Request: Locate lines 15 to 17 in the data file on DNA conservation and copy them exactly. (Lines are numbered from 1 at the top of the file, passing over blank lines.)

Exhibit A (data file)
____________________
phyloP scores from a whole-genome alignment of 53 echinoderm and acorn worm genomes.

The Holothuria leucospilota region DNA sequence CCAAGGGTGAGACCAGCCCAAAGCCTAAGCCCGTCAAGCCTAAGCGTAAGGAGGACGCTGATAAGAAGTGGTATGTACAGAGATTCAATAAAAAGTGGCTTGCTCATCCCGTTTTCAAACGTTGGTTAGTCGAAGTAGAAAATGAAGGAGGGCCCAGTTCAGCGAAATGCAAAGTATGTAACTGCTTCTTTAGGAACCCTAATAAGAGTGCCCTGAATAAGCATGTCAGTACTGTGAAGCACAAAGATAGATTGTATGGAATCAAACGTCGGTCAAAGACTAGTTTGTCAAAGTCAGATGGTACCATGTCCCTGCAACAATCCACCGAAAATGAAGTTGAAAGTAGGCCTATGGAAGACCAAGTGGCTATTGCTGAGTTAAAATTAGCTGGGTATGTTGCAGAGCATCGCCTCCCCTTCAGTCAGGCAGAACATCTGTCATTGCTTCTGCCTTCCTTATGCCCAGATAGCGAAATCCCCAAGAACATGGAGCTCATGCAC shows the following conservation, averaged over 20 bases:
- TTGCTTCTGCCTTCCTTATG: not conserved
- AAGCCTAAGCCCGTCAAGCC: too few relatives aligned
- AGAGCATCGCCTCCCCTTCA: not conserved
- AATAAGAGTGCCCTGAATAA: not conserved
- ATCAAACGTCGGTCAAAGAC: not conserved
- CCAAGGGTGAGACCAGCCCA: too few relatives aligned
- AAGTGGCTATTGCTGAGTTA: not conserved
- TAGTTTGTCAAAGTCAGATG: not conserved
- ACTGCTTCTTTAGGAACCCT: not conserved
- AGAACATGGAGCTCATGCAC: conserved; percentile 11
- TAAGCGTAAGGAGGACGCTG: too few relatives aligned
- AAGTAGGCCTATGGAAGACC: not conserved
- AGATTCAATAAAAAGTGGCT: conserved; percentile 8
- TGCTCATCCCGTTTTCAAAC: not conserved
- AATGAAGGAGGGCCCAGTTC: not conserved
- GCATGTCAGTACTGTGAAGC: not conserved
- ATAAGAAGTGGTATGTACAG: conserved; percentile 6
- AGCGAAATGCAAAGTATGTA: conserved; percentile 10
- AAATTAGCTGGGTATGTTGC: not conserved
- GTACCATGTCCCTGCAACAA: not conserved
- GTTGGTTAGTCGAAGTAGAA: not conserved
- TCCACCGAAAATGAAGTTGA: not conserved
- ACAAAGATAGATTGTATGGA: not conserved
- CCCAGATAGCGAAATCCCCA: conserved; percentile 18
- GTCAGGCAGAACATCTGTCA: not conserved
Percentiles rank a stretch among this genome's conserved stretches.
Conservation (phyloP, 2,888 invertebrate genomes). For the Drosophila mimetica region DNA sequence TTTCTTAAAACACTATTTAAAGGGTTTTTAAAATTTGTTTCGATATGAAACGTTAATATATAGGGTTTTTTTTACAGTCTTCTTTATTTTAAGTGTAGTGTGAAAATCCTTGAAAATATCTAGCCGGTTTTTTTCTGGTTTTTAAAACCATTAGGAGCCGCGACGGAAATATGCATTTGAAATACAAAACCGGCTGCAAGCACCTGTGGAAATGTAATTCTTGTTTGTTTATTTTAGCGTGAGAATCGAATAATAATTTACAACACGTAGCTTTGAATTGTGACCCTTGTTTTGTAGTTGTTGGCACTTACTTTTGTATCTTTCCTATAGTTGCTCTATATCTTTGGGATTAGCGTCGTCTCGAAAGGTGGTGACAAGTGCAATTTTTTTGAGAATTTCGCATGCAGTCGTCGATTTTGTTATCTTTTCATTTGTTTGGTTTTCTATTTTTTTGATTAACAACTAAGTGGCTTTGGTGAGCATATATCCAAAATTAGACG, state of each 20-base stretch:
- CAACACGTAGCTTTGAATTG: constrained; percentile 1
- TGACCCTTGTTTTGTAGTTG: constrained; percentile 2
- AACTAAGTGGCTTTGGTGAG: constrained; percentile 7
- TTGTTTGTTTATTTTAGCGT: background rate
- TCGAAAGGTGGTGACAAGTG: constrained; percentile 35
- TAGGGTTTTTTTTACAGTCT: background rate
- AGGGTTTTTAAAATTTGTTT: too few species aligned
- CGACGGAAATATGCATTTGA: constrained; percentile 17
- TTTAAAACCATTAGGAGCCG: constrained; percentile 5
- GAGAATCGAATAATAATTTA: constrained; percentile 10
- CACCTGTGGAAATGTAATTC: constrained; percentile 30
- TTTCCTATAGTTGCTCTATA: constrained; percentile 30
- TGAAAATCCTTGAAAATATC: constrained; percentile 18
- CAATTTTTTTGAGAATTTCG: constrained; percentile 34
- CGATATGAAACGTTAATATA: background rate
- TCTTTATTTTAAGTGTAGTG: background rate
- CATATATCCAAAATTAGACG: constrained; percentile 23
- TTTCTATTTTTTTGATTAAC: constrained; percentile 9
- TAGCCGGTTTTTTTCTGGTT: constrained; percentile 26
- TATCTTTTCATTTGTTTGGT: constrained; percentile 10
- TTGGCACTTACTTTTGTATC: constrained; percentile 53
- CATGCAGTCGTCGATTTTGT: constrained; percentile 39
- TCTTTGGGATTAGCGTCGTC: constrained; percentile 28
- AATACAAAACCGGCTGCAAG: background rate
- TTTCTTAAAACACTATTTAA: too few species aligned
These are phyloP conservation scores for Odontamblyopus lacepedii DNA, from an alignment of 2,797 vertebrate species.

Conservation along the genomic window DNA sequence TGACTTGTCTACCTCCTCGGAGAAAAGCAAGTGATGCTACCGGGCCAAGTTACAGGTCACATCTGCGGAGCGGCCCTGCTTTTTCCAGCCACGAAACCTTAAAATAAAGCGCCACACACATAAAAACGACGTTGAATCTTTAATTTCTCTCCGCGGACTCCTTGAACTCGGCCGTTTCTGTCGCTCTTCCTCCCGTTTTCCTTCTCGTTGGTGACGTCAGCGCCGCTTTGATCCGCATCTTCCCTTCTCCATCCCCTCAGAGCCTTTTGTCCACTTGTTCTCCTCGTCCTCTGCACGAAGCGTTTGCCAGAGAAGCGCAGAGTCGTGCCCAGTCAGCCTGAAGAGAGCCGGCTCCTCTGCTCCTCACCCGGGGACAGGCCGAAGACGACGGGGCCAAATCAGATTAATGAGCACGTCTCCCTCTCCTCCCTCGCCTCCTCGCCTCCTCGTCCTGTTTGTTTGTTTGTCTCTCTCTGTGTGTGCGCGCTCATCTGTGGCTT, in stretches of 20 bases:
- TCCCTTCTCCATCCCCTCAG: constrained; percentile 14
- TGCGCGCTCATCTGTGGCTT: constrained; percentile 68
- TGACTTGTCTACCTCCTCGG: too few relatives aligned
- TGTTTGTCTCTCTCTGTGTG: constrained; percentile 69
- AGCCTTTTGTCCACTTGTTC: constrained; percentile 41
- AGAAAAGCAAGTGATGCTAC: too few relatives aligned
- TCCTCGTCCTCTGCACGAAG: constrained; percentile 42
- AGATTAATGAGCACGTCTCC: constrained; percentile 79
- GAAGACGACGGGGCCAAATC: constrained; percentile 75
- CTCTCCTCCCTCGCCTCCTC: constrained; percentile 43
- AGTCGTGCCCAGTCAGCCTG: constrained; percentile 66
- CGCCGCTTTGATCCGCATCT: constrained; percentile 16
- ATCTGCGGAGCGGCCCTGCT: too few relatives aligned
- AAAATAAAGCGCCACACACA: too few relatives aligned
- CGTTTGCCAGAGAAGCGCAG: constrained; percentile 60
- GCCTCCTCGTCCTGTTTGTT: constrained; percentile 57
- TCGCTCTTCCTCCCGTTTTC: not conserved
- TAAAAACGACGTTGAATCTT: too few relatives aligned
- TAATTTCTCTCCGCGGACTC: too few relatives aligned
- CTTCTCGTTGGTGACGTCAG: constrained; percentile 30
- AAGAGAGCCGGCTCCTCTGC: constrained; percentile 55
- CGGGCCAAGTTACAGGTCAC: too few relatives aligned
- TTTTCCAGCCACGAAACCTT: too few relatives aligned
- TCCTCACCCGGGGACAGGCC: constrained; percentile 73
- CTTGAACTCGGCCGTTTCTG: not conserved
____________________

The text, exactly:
- AGATTCAATAAAAAGTGGCT: conserved; percentile 8
- TGCTCATCCCGTTTTCAAAC: not conserved
- AATGAAGGAGGGCCCAGTTC: not conserved